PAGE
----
Roberts v. BJC Healthcare[1]

Opinion handed down January 29, 2013

Plaintiffs brought suit against health service providers claiming that they were victims in a fraudulent billing scheme.  The circuit court ruled that because Plaintiffs were not billed for the alleged overcharges, they were unable to prove damages, and entered judgment in favor of the health service providers.  The Supreme Court of Missouri affirmed the circuit court’s holding.

Tuesday, January 8, 2013

State ex rel. Mark Woodworth v. Larry Denney[1]

Opinion handed down January 8, 2013
The Supreme Court of Missouri vacated Mark Woodworth’s convictions for murder, assault, burglary and armed criminal action because the State violated Brady v. Maryland by failing to turn over material exculpatory evidence.[2]

Doughty v. Director of Revenue[1]

Opinion handed down January 8, 2013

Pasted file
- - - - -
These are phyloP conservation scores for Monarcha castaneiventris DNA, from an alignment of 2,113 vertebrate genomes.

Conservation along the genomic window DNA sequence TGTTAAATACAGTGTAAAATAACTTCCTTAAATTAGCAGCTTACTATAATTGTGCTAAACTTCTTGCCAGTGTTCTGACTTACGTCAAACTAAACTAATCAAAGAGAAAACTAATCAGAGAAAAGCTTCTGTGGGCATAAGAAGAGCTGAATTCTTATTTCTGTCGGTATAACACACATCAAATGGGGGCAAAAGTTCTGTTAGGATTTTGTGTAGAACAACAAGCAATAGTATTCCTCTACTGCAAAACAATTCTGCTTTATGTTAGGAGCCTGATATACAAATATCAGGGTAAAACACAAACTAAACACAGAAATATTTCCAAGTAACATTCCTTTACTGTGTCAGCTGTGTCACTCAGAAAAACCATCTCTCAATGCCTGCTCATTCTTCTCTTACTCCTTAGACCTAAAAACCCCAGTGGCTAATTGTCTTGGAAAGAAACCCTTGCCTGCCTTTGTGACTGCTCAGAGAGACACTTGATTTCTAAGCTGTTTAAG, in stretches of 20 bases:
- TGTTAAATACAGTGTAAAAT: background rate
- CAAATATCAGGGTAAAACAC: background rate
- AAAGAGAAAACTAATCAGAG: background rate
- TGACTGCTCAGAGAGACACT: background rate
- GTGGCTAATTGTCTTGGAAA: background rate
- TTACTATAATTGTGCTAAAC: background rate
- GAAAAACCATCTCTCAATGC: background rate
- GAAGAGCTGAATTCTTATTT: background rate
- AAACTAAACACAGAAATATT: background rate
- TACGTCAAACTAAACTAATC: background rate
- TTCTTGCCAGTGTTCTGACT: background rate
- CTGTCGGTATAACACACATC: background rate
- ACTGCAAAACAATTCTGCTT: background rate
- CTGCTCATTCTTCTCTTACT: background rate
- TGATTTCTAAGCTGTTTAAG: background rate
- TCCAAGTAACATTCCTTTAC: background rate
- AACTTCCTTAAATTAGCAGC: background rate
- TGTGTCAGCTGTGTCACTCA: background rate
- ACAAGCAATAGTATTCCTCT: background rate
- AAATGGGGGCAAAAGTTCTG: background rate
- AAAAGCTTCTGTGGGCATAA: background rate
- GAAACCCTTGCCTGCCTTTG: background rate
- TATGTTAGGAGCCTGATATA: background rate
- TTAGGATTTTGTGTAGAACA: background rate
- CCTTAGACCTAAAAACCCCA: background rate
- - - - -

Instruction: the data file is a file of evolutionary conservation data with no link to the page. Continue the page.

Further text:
Norman and David Doughty, father and son, were arrested simultaneously for driving while intoxicated and both subsequently refused to submit to a breathalyzer test.[2] As a result of their refusals, Norman and David were served with notices from the Director of Revenue which stated that their licenses would be revoked for one year. At trial, the Director’s sole evidence was an exhibit of her certified records, which were admitted pursuant to a state statute that provides certified copies of the records of the Director of Revenue are admissible in proceedings without identification testimony.[3]  The Doughtys’ claimed that statute was unconstitutional because it prevented them from confronting adverse witnesses, such as their arresting officers.[4] The Supreme Court of Missouri rejected this argument and held that the Doughtys’ were free to subpoena any adverse witnesses to appear at their separate trials because the statute did not expressly prevent them from doing so. [5]